Kentucky born and bred, Elmer joined the Distillery as a maintenance engineer in 1949.  Quickly rising to Plant Engineer, then Plant Superintendent and eventually the shared title of Plant Manager and Master Distiller, Elmer oversaw much of the Distillery’s modernization and growth up until his retirement in 1985. Although Elmer retired in 1985, he never really left, and every Tuesday Elmer would make his rounds at the Distillery in his trademark cap signing bottles, posters and other memorabilia. Elmer’s finest achievement was arguably in 1984 with the introduction of Blanton’s, the world’s first Single Barrel Bourbon, which was bottled from unblended, individual barrels of the best aged Kentucky whiskey available. Not long thereafter, Elmer himself was honoured with his own single-barrel namesake.

The Buffalo Trace distillery has been officially labelled a National Historic Landmark in America, joining the ranks of The White House and the Empire State Building. Over its 240 year history Buffalo Trace Distillery has been privileged to win many awards but its designation as a United States National Historic Landmark is surely the crowning achievement. An award which is only bestowed to 2,577 other properties in the country.

Colour: Deep gold tending to burnished and has very many thick legs.

Nose: Lovely strong spicy nose (cloves, cinnamon and wood spice) that are complimented by a soft vanilla creaminess, pleasingly florally fresh fruitiness (pears, plums hints of citrus fruits), caramel toffees and honeysuckle.

Palate: Very smooth and sweet, with vanilla, honeysuckle, flowery/nectar sweetness and caramel toffee initially upfront that then evolves into a light spiciness (with slight sweet spicy burn on tip of tongue), citrus fruits and oak/wood characters .

Finish: Fairly long and warm with a soft and gentle sweet spiciness that lingers till the end. The end for me is a vanilla cream sweetness.

Overall: For me this is an elegant and balanced bourbon. Love the balance and play between the spiciness and sweetness. It is easy drinking that yet has a beautiful richness to it that makes you pour another dram before you even realise it.

My Score: 83

Evan Williams Single Barrel Vintage 2002

For my next review I decided to review something other than a scotch, so I have flown (figuratively at least) across the pond to America to review a bourbon and it is one from Kentucky’s first distiller. Evan Williams first began distilling his Bourbon on the banks of the Ohio River in 1783. 

Evan Williams Single Barrel_Bourbon_The Smoky DramWhisky: Evan Williams Single Barrel, 43.3% ABV (Cost around R370)

Region: Kentucky, USA

Style: Bourbon

 Age: 10 years

Before getting into some details on the Single Barrel, here is some information on what makes a Bourbon different to a whisky. By law, Bourbon must be made up of at least 51% corn and aged for a minimum of 2 years in a new charred white oak barrels. Bourbon can be made anywhere in the United States, though almost all brands are made in Kentucky. Furthermore, Kentucky is the only state allowed to put its name on the bottle.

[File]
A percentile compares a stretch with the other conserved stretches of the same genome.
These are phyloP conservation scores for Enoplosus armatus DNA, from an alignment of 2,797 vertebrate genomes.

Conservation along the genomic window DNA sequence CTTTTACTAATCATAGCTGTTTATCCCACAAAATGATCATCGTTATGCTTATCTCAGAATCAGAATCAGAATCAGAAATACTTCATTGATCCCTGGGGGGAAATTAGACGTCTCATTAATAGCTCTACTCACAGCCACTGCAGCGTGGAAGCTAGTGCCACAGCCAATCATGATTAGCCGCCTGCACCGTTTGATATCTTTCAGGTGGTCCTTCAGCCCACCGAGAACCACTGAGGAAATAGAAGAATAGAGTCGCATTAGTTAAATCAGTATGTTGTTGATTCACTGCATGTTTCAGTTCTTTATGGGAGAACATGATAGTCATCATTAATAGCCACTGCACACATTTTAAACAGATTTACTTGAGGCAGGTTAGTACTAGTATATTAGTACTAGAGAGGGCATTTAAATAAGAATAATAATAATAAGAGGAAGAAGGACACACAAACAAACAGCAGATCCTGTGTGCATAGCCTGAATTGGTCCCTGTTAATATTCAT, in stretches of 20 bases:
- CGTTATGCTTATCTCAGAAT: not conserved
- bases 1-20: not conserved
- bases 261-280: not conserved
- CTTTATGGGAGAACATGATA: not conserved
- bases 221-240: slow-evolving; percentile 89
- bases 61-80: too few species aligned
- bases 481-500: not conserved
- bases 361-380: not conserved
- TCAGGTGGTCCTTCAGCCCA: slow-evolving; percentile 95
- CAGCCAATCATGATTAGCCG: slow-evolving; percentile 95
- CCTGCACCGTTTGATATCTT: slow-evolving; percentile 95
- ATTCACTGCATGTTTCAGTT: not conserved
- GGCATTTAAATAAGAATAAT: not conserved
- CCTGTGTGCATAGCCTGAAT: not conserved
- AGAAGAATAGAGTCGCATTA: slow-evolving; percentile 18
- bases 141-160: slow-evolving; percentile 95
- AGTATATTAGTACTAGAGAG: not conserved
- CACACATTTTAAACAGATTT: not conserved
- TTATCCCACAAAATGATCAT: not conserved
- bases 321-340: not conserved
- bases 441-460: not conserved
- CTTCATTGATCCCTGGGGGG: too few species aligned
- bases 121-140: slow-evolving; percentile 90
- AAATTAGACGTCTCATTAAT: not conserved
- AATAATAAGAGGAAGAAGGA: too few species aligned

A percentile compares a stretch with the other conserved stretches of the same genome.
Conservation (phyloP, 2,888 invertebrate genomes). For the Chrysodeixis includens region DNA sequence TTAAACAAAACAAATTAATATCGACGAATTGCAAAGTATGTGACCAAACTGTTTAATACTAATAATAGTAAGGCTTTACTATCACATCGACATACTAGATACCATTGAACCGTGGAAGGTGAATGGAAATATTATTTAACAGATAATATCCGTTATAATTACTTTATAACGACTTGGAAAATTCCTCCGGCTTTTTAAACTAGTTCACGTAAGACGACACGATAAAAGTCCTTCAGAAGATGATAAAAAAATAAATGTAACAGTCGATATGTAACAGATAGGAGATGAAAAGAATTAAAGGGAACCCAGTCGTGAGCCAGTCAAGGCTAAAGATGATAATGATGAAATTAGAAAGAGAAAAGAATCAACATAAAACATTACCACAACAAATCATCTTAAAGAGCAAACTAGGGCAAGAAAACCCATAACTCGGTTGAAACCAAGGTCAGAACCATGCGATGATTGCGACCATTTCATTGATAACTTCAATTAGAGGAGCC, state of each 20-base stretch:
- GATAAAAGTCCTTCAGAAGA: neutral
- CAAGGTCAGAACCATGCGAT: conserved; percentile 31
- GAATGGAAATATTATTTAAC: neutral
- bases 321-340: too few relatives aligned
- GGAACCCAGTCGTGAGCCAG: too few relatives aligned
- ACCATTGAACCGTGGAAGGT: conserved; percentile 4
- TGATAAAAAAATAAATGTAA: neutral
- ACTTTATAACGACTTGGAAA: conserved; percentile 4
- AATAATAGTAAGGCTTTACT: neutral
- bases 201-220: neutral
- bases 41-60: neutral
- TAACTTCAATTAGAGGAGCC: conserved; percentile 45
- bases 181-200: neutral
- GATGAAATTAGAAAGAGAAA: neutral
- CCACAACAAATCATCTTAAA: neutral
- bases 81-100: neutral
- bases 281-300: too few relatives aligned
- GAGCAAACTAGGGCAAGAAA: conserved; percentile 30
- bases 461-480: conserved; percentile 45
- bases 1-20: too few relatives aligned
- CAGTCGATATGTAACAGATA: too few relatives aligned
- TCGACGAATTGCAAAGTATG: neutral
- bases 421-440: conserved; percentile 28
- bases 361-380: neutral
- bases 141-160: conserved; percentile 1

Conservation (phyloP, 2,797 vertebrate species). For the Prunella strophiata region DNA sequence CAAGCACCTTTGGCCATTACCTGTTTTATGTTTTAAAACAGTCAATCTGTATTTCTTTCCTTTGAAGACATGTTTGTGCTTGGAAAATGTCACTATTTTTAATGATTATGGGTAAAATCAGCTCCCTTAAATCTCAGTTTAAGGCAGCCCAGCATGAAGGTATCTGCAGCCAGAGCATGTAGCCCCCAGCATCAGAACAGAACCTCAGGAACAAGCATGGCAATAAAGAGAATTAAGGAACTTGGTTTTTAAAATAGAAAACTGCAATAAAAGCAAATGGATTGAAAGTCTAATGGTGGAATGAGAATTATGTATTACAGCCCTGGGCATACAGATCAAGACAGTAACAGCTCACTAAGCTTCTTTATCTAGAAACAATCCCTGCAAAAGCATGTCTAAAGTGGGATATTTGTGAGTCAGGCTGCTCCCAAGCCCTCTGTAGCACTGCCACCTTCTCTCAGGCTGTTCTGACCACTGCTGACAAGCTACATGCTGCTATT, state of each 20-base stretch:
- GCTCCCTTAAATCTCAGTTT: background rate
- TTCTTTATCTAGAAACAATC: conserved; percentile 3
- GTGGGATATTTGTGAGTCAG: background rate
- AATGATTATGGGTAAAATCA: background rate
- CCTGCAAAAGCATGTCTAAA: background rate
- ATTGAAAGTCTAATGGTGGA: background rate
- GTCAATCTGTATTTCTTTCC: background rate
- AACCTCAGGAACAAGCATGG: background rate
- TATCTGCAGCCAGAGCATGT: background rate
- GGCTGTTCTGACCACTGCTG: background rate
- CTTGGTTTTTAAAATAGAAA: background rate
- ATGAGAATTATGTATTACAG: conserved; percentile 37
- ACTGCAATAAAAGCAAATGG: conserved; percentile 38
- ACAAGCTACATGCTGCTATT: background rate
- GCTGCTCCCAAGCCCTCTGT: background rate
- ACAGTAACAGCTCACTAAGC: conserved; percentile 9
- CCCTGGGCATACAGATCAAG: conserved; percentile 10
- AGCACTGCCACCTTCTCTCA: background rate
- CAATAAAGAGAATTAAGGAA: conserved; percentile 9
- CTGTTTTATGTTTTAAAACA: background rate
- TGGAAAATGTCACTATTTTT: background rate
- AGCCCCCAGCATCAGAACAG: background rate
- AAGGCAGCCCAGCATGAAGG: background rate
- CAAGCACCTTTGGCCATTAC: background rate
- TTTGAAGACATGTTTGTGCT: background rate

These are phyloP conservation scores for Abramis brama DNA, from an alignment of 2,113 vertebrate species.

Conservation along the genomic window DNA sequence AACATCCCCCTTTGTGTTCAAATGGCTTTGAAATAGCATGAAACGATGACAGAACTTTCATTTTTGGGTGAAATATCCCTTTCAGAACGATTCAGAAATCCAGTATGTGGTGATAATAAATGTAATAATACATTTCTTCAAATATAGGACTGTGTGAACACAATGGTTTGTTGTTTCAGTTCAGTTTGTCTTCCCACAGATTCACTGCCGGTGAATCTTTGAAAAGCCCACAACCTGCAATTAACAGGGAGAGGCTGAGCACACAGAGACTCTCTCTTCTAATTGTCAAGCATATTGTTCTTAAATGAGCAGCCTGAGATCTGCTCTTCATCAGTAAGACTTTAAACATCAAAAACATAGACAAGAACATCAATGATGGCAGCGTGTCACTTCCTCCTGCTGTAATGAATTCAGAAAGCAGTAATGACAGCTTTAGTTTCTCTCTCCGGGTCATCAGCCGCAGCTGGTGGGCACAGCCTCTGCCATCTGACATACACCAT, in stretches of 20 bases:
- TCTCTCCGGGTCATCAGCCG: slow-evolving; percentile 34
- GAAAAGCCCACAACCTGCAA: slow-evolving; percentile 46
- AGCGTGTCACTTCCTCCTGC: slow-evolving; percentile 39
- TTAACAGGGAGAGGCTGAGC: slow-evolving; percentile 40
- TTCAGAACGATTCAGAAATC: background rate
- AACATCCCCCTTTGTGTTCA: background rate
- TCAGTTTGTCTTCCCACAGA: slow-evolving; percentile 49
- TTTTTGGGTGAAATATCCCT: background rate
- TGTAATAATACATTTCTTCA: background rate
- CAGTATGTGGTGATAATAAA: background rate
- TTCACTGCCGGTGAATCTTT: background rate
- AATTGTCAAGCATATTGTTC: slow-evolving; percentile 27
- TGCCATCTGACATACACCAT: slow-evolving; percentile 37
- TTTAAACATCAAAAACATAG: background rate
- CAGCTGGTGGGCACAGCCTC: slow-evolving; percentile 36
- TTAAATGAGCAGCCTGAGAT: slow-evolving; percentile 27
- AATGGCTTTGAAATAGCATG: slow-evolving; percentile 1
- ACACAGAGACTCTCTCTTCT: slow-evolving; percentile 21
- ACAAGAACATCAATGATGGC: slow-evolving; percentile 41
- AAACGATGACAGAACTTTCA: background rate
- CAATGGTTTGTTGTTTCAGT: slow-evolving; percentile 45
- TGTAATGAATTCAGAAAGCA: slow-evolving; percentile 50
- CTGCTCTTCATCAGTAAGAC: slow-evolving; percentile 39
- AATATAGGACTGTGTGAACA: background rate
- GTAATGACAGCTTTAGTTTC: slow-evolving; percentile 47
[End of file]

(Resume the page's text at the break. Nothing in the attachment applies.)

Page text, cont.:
The barrels are all pretty much the same in the beginning. The “White Dog” that goes into the barrels as it leaves the still is the same from barrel to barrel. What turns a standard barrel into one of the Single Barrel Bourbons depends on a couple of things: where they put the barrel and how long they let it stay there. When it comes time to bottle the Bourbon, they concentrate on the barrels that have been stored in key rick house locations – mostly where there are extreme temperature changes. As the contents of each barrel reacts to these extreme temperature changes, the whiskey actually moves through the char layer inside the barrel and builds colour and character. Then, when the Bourbon has aged long enough, the distiller would taste a sample to determine if it has matured to the level required for Single Barrel status.

Colour: Burnished gold to auburn/burnt amber and has with very thick and slow legs.

Nose: Starts off with an earthiness, sweet wood and an extremely slight smokiness, before moving on to candied sweetness, boiled sweets and burnt caramel. A nose that is soft and delicate, that with time in glass, becomes a gorgeous creamy vanilla and warm puddings (malva or sticky toffee). Also picking up traces of spice – cinnamon, nutmeg and cloves.

Palate: Smooth with a lovely spiciness (wood spice) to it, as well as fruity notes of sweet baked apples. The spice I get is focused mostly on the tip of tongue. Pleasant spicy sweetness to it, like cinnamon mixed with maple syrup or caramel, and has an almost thick syrupy mouth feel to it.

Finish: Long, rich and mellow finish that has a growing warmth to it. Similarly has a spiciness (but a sweet spiciness) that moves from the tip of tongue to the back of the throat together with a hint of sweetness (caramel again) at the end.

Overall: As Bourbons go this one really is a cracker. Such a well-rounded and rich Bourbon, with a lovely balance to it, especially between the sweetness and spiciness. Very delicious and tempting. So much so that you just cannot help another dram or two.

My Score: 85